Yesterday's House vote on the federal minimum wage resulted in an overwhelming yes. According to a Washington Post article, "the 315-116 vote could end Congress' longest stretch without a minimum-wage increase since the mandatory minimum was created in 1938. Since the last increase in 1997, inflation has depleted the value of the minimum wage to the lowest level in more than 50 years."

Wages of the lowest-paid American workers would go from $5.15 an hour to $7.25 an hour over the next two years. Workers would see the first increase, up to $5.85, within 60 days of enactment. One year later, increases would reach $6.55. One year after that, workers would receive the final increase and walk away with $7.25 an hour.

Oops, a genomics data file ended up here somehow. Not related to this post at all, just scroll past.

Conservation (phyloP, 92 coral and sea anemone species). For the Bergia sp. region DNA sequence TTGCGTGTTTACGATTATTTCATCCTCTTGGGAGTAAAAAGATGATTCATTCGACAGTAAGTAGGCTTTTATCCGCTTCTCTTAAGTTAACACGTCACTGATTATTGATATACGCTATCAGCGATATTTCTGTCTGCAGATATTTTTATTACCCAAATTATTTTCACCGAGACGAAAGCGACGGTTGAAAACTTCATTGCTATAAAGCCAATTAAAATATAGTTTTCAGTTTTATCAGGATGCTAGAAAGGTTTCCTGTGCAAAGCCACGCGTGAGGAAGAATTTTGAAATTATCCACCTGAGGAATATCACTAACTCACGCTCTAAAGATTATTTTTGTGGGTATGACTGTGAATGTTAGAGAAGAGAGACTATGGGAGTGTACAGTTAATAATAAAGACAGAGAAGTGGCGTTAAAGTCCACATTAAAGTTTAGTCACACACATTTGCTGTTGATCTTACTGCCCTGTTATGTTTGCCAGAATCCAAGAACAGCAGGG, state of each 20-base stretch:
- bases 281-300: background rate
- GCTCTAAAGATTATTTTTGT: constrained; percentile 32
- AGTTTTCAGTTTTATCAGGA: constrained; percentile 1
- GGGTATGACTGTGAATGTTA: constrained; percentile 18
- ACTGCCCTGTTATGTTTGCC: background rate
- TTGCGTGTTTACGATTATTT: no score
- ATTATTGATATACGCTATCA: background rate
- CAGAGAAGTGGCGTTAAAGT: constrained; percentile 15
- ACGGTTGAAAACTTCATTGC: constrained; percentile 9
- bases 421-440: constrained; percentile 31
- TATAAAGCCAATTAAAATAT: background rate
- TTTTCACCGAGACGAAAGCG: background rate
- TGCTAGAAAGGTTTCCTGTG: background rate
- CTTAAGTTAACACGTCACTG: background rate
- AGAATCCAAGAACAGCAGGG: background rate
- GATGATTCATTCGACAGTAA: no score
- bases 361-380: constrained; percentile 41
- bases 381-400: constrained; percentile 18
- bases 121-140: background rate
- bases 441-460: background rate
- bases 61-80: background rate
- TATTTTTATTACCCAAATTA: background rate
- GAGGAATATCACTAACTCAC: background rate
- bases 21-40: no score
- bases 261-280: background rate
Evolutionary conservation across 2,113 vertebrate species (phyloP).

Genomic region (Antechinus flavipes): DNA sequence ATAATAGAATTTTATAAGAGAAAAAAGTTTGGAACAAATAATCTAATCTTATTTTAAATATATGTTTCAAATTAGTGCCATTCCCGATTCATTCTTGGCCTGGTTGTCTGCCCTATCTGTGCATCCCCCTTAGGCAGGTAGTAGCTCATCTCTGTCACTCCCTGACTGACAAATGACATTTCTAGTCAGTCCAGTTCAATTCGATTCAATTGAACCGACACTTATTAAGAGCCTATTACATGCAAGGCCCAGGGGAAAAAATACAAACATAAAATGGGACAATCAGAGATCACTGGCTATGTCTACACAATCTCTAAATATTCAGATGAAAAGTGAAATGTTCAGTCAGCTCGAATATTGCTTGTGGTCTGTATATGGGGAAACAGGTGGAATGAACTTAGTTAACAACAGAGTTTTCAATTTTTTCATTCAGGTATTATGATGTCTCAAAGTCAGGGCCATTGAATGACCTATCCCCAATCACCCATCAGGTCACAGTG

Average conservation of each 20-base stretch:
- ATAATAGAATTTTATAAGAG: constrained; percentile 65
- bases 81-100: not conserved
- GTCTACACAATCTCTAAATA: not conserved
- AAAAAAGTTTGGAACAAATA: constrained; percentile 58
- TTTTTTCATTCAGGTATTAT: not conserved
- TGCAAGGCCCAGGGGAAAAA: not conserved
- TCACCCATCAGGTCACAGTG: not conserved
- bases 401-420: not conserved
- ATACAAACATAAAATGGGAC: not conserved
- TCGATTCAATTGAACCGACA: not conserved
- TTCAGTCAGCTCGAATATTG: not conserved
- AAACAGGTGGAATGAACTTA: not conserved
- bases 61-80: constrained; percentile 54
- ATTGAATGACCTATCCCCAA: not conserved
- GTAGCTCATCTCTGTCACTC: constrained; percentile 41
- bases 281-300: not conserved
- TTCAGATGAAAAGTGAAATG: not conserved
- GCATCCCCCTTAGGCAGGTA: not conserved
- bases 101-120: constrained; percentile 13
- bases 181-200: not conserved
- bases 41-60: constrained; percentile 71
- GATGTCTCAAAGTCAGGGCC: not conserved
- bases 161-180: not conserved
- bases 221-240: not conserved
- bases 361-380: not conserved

According to reports, Senate officials will press for a vote on minimum-wage legislation before the end of the month. Unlike the House bill, the Senate will "include small-business tax cuts that Democrats believe are necessary to placate Republicans and the business community and win the 60 votes necessary to break a possible filibuster."

Some Republican leaders comment that the raise will "cripple the economy" and must also include major tax cuts for small businesses, in order to lesson the financial impact. Democrats, on the other hand, argue that the increase will lift the income of 13 million U.S. workers.

To read this full report, click here.